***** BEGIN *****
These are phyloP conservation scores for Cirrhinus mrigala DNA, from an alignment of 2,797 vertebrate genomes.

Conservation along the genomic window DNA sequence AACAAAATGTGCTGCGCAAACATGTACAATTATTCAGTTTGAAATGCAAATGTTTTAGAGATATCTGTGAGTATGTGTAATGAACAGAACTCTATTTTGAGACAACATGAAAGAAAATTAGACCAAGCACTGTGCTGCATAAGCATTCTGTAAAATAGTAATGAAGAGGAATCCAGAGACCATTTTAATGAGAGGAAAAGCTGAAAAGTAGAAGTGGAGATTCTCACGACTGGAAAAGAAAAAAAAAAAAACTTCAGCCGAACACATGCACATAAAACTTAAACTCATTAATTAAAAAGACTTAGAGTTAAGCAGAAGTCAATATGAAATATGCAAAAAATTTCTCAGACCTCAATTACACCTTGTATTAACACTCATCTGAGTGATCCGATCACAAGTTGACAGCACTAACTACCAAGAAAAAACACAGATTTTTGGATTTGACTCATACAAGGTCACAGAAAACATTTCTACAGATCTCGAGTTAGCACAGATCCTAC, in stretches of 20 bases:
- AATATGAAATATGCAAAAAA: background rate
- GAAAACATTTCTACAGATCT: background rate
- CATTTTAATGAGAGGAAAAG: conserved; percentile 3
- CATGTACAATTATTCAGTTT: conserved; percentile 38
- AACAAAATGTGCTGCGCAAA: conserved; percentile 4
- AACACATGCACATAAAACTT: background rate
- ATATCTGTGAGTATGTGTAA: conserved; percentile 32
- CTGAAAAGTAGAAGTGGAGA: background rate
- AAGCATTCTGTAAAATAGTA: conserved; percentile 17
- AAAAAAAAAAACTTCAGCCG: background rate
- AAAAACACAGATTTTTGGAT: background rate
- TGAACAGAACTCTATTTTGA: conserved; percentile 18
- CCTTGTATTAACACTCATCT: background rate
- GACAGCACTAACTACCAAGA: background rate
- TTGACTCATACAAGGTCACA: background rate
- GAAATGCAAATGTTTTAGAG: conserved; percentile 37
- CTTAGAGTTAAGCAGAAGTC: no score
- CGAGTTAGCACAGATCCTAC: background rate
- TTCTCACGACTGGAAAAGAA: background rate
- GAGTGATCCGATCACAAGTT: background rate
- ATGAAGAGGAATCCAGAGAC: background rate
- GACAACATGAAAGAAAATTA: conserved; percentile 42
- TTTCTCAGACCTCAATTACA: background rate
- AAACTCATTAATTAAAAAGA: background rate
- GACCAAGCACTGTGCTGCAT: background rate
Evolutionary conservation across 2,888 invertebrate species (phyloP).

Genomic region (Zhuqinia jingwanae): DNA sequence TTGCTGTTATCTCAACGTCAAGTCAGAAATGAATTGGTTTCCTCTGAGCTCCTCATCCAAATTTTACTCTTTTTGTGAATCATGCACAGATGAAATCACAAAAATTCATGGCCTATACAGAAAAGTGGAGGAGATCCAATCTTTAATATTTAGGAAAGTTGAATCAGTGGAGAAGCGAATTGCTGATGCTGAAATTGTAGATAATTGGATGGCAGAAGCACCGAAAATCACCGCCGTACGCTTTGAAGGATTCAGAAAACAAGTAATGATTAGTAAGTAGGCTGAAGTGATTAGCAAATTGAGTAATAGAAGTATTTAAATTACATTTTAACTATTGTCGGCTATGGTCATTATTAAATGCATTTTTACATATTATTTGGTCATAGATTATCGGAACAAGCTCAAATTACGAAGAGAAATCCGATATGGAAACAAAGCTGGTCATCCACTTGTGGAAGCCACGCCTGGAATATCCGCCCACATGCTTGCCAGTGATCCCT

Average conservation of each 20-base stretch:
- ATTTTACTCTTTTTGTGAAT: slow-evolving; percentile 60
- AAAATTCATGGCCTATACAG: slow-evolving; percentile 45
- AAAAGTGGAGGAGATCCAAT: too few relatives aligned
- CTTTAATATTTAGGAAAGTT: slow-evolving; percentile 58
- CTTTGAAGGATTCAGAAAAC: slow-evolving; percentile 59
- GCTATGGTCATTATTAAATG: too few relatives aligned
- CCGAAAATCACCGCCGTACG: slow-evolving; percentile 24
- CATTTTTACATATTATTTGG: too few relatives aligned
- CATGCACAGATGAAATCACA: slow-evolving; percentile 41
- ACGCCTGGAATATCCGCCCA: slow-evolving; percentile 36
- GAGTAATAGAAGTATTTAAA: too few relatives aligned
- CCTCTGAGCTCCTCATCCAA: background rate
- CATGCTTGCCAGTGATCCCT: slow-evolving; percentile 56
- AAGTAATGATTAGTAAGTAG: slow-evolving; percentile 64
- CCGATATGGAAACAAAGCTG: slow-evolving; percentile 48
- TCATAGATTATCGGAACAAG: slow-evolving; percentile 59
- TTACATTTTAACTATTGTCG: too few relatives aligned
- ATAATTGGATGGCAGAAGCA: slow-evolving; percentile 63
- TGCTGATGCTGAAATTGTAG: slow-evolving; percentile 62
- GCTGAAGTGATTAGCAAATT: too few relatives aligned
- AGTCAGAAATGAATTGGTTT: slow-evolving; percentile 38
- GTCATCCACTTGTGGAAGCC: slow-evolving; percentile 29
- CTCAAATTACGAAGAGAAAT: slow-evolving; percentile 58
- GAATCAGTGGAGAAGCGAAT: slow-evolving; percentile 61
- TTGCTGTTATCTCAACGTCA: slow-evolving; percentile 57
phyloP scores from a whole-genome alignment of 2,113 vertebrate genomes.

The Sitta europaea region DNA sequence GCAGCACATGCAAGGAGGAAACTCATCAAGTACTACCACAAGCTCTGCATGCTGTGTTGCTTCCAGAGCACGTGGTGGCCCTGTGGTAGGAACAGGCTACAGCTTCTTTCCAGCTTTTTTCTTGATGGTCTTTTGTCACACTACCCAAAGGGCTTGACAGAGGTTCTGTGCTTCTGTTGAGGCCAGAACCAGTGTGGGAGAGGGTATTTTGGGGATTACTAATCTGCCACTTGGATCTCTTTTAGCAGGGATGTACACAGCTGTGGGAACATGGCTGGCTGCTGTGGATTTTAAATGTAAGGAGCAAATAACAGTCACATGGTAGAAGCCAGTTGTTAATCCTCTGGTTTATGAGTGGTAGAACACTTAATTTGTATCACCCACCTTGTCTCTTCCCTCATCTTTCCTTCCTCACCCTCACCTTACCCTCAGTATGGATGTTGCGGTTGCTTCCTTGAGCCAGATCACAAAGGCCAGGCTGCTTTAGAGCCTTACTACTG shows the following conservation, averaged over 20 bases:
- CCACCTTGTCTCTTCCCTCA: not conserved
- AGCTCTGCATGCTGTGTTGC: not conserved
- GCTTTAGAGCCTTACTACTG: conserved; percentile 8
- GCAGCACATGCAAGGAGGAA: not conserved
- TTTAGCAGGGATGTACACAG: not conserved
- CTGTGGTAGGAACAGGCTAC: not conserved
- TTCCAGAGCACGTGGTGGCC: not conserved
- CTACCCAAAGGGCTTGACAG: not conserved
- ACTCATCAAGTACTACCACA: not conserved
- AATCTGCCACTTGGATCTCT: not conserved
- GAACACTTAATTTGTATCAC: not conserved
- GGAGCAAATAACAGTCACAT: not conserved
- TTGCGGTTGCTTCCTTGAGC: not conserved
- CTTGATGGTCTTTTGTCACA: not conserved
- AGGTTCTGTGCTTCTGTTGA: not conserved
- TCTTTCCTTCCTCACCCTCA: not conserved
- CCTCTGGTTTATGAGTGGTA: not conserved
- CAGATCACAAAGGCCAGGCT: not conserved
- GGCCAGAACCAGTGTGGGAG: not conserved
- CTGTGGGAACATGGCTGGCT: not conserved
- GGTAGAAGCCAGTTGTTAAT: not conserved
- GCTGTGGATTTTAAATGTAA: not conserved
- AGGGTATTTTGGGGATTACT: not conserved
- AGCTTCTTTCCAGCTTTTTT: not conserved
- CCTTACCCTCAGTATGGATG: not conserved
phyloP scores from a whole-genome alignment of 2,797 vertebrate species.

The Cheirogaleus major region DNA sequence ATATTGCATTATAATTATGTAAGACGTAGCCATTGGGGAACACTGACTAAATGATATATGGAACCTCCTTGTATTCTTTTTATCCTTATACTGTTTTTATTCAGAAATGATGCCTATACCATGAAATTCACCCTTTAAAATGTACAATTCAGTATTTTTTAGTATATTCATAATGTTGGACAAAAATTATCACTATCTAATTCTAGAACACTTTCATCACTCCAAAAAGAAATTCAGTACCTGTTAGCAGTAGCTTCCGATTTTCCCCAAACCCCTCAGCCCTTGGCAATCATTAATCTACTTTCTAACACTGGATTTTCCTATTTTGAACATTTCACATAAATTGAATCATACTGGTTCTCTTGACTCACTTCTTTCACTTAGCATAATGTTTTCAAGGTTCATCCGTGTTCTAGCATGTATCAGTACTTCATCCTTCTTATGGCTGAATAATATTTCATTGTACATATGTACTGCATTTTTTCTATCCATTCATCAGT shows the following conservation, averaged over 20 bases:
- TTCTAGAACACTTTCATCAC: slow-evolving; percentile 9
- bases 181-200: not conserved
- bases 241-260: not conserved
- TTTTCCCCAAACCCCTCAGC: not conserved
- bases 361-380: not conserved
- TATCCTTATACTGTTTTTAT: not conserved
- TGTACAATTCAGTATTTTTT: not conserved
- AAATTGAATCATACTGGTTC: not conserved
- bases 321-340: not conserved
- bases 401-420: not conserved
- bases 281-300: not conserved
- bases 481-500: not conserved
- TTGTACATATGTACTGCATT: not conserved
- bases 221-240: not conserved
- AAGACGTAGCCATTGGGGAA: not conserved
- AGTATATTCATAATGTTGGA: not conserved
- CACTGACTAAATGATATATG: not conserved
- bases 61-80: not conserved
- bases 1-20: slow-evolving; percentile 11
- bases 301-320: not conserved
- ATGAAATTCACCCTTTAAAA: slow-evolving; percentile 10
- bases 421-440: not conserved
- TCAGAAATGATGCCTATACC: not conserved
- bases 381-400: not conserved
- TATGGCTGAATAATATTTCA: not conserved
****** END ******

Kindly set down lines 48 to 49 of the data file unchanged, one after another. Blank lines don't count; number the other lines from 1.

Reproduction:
- ATAATTGGATGGCAGAAGCA: slow-evolving; percentile 63
- TGCTGATGCTGAAATTGTAG: slow-evolving; percentile 62